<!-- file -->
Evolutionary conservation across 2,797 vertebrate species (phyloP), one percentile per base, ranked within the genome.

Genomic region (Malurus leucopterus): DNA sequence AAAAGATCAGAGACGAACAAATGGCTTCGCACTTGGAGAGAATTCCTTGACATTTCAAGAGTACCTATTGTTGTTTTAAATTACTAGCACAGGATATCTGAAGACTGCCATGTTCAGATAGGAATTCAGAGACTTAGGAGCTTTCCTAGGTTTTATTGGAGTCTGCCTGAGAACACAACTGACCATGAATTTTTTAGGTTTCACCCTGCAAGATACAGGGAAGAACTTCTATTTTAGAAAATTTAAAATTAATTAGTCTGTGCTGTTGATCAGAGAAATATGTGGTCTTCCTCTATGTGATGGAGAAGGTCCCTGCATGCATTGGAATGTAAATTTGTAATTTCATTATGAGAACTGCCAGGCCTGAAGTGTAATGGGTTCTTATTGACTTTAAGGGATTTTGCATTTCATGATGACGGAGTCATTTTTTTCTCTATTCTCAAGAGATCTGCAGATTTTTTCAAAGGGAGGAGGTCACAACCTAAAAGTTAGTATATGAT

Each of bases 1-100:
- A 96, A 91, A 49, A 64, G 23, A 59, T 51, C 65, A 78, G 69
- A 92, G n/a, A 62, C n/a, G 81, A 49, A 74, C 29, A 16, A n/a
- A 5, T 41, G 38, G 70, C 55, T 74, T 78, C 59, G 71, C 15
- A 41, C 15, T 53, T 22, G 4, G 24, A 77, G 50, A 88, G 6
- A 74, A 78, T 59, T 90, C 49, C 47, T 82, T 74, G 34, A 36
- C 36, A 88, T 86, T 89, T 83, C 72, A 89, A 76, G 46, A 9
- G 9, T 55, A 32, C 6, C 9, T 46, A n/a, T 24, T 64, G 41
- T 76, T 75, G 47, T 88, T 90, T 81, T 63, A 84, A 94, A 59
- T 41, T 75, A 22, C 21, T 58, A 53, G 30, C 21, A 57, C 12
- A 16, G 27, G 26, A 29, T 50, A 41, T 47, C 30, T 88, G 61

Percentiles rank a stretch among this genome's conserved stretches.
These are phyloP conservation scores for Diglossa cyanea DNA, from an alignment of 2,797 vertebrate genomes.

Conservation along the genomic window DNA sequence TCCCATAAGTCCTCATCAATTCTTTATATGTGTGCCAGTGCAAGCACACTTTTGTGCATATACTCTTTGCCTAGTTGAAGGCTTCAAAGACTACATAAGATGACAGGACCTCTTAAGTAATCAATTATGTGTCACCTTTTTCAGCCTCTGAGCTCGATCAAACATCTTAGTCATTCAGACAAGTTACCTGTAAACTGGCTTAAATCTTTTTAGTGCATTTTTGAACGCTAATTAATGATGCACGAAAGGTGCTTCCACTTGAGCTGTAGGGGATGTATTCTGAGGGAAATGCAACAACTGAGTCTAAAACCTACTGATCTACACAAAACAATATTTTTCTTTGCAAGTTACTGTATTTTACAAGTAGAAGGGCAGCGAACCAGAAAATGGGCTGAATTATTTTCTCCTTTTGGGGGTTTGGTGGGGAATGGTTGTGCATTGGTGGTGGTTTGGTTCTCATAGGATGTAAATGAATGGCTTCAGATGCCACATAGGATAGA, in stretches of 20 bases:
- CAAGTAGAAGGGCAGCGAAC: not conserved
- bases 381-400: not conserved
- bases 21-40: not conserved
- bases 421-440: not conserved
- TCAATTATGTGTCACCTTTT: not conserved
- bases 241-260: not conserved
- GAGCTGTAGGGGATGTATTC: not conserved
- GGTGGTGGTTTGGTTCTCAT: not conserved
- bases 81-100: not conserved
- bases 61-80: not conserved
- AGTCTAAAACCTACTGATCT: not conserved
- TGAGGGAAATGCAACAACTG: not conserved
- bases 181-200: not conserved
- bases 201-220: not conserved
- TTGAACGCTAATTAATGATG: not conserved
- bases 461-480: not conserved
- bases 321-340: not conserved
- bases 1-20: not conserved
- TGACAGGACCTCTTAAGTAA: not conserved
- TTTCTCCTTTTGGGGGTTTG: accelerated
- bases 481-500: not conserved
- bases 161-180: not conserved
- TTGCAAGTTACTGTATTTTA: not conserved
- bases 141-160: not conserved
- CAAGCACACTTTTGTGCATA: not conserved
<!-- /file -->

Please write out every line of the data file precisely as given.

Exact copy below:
Evolutionary conservation across 2,797 vertebrate species (phyloP), one percentile per base, ranked within the genome.

Genomic region (Malurus leucopterus): DNA sequence AAAAGATCAGAGACGAACAAATGGCTTCGCACTTGGAGAGAATTCCTTGACATTTCAAGAGTACCTATTGTTGTTTTAAATTACTAGCACAGGATATCTGAAGACTGCCATGTTCAGATAGGAATTCAGAGACTTAGGAGCTTTCCTAGGTTTTATTGGAGTCTGCCTGAGAACACAACTGACCATGAATTTTTTAGGTTTCACCCTGCAAGATACAGGGAAGAACTTCTATTTTAGAAAATTTAAAATTAATTAGTCTGTGCTGTTGATCAGAGAAATATGTGGTCTTCCTCTATGTGATGGAGAAGGTCCCTGCATGCATTGGAATGTAAATTTGTAATTTCATTATGAGAACTGCCAGGCCTGAAGTGTAATGGGTTCTTATTGACTTTAAGGGATTTTGCATTTCATGATGACGGAGTCATTTTTTTCTCTATTCTCAAGAGATCTGCAGATTTTTTCAAAGGGAGGAGGTCACAACCTAAAAGTTAGTATATGAT

Each of bases 1-100:
- A 96, A 91, A 49, A 64, G 23, A 59, T 51, C 65, A 78, G 69
- A 92, G n/a, A 62, C n/a, G 81, A 49, A 74, C 29, A 16, A n/a
- A 5, T 41, G 38, G 70, C 55, T 74, T 78, C 59, G 71, C 15
- A 41, C 15, T 53, T 22, G 4, G 24, A 77, G 50, A 88, G 6
- A 74, A 78, T 59, T 90, C 49, C 47, T 82, T 74, G 34, A 36
- C 36, A 88, T 86, T 89, T 83, C 72, A 89, A 76, G 46, A 9
- G 9, T 55, A 32, C 6, C 9, T 46, A n/a, T 24, T 64, G 41
- T 76, T 75, G 47, T 88, T 90, T 81, T 63, A 84, A 94, A 59
- T 41, T 75, A 22, C 21, T 58, A 53, G 30, C 21, A 57, C 12
- A 16, G 27, G 26, A 29, T 50, A 41, T 47, C 30, T 88, G 61

Percentiles rank a stretch among this genome's conserved stretches.
These are phyloP conservation scores for Diglossa cyanea DNA, from an alignment of 2,797 vertebrate genomes.

Conservation along the genomic window DNA sequence TCCCATAAGTCCTCATCAATTCTTTATATGTGTGCCAGTGCAAGCACACTTTTGTGCATATACTCTTTGCCTAGTTGAAGGCTTCAAAGACTACATAAGATGACAGGACCTCTTAAGTAATCAATTATGTGTCACCTTTTTCAGCCTCTGAGCTCGATCAAACATCTTAGTCATTCAGACAAGTTACCTGTAAACTGGCTTAAATCTTTTTAGTGCATTTTTGAACGCTAATTAATGATGCACGAAAGGTGCTTCCACTTGAGCTGTAGGGGATGTATTCTGAGGGAAATGCAACAACTGAGTCTAAAACCTACTGATCTACACAAAACAATATTTTTCTTTGCAAGTTACTGTATTTTACAAGTAGAAGGGCAGCGAACCAGAAAATGGGCTGAATTATTTTCTCCTTTTGGGGGTTTGGTGGGGAATGGTTGTGCATTGGTGGTGGTTTGGTTCTCATAGGATGTAAATGAATGGCTTCAGATGCCACATAGGATAGA, in stretches of 20 bases:
- CAAGTAGAAGGGCAGCGAAC: not conserved
- bases 381-400: not conserved
- bases 21-40: not conserved
- bases 421-440: not conserved
- TCAATTATGTGTCACCTTTT: not conserved
- bases 241-260: not conserved
- GAGCTGTAGGGGATGTATTC: not conserved
- GGTGGTGGTTTGGTTCTCAT: not conserved
- bases 81-100: not conserved
- bases 61-80: not conserved
- AGTCTAAAACCTACTGATCT: not conserved
- TGAGGGAAATGCAACAACTG: not conserved
- bases 181-200: not conserved
- bases 201-220: not conserved
- TTGAACGCTAATTAATGATG: not conserved
- bases 461-480: not conserved
- bases 321-340: not conserved
- bases 1-20: not conserved
- TGACAGGACCTCTTAAGTAA: not conserved
- TTTCTCCTTTTGGGGGTTTG: accelerated
- bases 481-500: not conserved
- bases 161-180: not conserved
- TTGCAAGTTACTGTATTTTA: not conserved
- bases 141-160: not conserved
- CAAGCACACTTTTGTGCATA: not conserved